I follow Q4 closely because they are world leaders in what they do. I have no financial interest in Q4. Unfortunately. But what they say rings so true with my mission in life. There are good reasons for this.
With regulators, directors and investors in Africa lagging their first world peers, but with listed companies seeking capital and investment in the “last frontier”, the prospect of enabling African listed companies to empower themselves (rather than relying on brokers and regulators) in reaching out to investors is very compelling. For me at least – because the absence of progressive capital markets regulators (in the adoption of the internet as a communications and investment promotion tool) means that listed companies should be given the reins to determine their own future. The reasons are : there’s an absence of information, its good corporate governance, it builds brand and corporate reputation and the upside is great.
Anyway I take the liberty of replicating Q4′s blog below because I want to send their message to listed companies in Africa. Bizarrely, what Q4 is saying in first world markets has even more relevance in African markets. For me at least.
A few notes about IR in African markets:-
- newswires are not used (with a few exceptions)
- conference calls are not used (with a few exceptions)
- podcasts are not used (with a few exceptions)
Here goes the message from Q4
“Late last week the SEC issued guidance on how companies can use corporate web sites and blogs for the release of material information under regulation Fair Disclosure. This timely announcement has the potential to dramatically impact the corporate disclosure industry.
Rather than outlining the content of the guidance I thought I would provide some initial thoughts on what I see as being the key messages of the interpretive release. If you are not familar with the guidance please see the following links for more information.
Some Initial Blog Posts
- SEC OKs websites and blogs for Reg. FD
- SEC To Recognize Corporate Blogs as Public Disclosure, What This Means for Wires and Press Releases
- SEC To Recognize Corporate Blogs as Public Disclosure. Can We Now Kill the Press Release?
- The emerging self-distribution news model
Here are a few initial take aways from the announcement:
The playing field of disclosure has been leveled. Newswires no longer have the built in demand for their services that they did before. (NYSE still mandates the use of wires but the assumption is that they will follow suit). This does not mean that the Newswire’s are going out of business, but it certainly means they are going to have to compete with more than just each other moving forward. Newswires will need to look closely at their business model and determine how they are going to compete in a world where the distribution of information is free (welcome to the Internet).
The press release is not dead. There is nothing in any of the SEC announcement that speaks to companies not using a press release. The press release is a document type, not a distribution method. It can be posted to a corporate web site, company blog or sent out over a newswire. IROs and public companies have well defined controls and procedures around the creation of press releases and other disclosure documents. This recent announcement does not impact the importance of using a press release to disclose information to the market, just how the press release gets from the company to the investor.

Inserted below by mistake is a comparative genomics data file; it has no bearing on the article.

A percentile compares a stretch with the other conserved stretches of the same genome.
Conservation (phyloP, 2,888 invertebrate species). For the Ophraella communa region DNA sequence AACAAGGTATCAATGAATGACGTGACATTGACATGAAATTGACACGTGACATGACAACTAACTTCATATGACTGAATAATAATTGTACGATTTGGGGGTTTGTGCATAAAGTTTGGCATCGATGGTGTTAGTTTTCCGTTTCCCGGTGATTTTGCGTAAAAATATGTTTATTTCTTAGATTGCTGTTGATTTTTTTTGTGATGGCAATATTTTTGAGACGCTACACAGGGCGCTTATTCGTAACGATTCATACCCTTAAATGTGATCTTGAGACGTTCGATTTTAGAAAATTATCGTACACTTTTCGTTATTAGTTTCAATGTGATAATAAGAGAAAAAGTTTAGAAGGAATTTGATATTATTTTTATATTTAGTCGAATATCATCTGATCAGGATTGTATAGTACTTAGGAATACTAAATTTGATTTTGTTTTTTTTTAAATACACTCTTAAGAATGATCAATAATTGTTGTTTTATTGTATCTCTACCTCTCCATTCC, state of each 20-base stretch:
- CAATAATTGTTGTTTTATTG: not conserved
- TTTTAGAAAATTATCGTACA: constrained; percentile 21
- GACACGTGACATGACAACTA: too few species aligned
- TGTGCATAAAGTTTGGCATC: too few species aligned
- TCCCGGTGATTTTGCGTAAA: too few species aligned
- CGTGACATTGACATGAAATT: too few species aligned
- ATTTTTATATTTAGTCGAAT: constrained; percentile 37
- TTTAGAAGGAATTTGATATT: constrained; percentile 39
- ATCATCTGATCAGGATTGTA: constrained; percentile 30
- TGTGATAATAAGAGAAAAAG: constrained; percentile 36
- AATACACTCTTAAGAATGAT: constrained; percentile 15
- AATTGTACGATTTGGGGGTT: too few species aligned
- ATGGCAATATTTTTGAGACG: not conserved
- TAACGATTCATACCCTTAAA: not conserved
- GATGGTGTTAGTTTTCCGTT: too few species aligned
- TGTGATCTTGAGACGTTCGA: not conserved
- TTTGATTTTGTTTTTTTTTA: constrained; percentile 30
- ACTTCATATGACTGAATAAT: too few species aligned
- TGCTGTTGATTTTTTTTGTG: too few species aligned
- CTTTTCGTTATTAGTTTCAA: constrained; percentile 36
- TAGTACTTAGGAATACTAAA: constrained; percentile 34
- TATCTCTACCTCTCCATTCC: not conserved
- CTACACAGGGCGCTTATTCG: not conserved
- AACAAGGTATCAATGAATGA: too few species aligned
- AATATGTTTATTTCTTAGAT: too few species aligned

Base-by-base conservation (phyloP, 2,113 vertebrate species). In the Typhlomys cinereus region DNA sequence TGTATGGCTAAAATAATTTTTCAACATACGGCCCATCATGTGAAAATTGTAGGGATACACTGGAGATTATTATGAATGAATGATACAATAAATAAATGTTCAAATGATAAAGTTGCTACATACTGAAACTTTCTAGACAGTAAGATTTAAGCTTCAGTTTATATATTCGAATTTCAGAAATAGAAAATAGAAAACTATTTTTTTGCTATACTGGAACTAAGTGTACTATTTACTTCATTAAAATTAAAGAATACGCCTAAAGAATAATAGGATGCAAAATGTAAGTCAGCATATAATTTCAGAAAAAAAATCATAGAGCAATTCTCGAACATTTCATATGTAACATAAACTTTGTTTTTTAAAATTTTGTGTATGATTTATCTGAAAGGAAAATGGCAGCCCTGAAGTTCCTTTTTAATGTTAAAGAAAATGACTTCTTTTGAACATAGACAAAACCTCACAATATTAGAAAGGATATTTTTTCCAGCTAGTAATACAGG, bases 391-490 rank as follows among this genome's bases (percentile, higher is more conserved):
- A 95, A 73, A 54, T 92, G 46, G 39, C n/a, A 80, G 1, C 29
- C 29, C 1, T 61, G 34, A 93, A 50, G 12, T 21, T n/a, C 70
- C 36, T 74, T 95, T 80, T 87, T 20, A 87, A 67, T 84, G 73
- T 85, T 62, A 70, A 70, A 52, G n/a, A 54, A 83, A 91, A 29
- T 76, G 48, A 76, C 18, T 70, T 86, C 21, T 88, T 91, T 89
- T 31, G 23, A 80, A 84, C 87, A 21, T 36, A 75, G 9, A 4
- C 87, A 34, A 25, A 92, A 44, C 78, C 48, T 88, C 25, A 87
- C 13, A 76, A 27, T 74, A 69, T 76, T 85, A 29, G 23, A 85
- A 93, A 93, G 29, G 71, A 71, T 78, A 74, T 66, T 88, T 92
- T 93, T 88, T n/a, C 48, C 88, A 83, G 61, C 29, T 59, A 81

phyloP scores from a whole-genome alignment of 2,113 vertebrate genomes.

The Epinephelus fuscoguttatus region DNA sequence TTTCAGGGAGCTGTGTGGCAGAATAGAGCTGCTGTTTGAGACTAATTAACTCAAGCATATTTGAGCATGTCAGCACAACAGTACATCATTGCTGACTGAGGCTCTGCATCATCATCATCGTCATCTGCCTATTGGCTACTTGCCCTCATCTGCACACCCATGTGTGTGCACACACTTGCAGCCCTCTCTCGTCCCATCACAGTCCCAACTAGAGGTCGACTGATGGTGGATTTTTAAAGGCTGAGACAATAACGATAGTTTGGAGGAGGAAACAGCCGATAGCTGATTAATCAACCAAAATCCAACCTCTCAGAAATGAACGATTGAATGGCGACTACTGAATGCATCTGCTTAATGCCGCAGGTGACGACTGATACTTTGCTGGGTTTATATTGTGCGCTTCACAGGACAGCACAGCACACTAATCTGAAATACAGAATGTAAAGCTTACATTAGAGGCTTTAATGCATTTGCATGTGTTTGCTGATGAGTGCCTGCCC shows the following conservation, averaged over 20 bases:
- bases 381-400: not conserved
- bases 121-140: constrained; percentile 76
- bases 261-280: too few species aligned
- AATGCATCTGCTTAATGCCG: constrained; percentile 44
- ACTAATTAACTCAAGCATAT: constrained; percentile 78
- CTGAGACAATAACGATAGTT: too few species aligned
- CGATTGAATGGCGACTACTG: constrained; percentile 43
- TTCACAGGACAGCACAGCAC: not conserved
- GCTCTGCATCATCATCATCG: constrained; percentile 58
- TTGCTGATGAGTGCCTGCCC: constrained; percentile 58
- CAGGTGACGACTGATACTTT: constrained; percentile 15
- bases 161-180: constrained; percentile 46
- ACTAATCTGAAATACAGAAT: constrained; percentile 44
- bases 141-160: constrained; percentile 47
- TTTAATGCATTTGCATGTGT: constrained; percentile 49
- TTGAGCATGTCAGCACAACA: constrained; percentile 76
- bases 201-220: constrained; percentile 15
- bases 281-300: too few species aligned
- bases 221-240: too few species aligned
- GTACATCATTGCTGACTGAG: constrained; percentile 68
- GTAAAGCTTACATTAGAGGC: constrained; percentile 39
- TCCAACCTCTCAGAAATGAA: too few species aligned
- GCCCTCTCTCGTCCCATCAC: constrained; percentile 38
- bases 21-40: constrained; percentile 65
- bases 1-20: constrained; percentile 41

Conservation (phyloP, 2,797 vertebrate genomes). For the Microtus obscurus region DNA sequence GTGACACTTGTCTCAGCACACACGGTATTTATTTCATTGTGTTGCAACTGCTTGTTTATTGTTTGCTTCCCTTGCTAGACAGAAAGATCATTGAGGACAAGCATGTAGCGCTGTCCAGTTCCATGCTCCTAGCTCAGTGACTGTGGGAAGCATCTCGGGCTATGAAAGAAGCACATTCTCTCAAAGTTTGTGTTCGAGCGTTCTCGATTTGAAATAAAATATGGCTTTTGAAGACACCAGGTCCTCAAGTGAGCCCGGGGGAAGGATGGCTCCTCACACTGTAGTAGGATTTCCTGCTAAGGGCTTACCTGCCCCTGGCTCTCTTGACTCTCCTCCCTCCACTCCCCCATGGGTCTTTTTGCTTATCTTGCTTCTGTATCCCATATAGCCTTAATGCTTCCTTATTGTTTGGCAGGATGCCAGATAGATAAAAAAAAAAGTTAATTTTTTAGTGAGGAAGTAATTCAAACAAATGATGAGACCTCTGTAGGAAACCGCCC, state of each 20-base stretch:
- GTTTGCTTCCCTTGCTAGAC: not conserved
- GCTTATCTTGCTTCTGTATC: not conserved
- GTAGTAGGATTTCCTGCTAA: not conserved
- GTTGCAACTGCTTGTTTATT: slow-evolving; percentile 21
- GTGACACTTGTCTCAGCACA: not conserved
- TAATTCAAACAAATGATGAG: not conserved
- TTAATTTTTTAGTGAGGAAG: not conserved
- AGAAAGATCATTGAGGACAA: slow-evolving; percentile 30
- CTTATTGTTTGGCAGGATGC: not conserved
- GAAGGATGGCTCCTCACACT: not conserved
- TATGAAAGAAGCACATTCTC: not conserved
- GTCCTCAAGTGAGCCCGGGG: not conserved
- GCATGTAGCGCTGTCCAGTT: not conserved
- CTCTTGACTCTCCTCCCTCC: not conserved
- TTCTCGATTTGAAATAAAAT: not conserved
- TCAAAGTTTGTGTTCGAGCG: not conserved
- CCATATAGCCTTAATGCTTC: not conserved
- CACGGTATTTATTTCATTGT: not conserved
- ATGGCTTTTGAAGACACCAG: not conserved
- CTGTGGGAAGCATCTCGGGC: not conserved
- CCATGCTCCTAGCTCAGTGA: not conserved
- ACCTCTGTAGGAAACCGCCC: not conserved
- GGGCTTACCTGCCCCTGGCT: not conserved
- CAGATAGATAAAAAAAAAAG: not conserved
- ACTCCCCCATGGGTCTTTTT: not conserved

In order for information to be “Public” (and applicable to RegFD) the corporate web site needs to meet 3 criteria.
- a company web site is a recognized channel of distribution
- posting of information on a company web site disseminates the information in a manner making it available to the securities marketplace in general, and
- there has been a reasonable waiting period for investors and the market to react to the posted information.
As you can see, these are quite general and not prescriptive, this means that companies will need to be committed to meeting these guidelines and likely it also means that new vendors will step up to help. This criteria warrants a post on its own, so I won’t go into detail on each aspect here.
The guidance is principle based and future proof. If the SEC had come out and said “you must use RSS and email alerts” it would be creating the same problem it is now getting out of. By using a principle based approach it allows the market to determine what is acceptable and ensures that certain technologies and/or companies are not able to create protected industries (like the newswires did). Having said that, a principle based approach also creates a grey zone that lawyers do not like, which means that the mass market of issuers will likely not change anything, until the market adopts a new standard. This will require forward-thinking issuers and vendors to innovate and create this new standard.
The corporate web site is the podium for all disclosure. We’ve been saying this for some time (as have many others) but it is now official. The corporate web site is the hub of corporate disclosure. With this new guidance and the combined innovated efforts of issuers and vendors, we will continue to see the corporate site dominate the world of disclosure for the foreseeable future.
I would certainly advise all those in the corporate disclosure space to read the full 47 page report. It’s long but there are some great comments in there.”
NOTE: This blog entry is sourced from the company blog for Q4 Web Systems a leading provider of on-demand software for corporate and investor websites. The text above is a direct extract from Q4 Web Systems Blog, an excellent resource for IR best practices.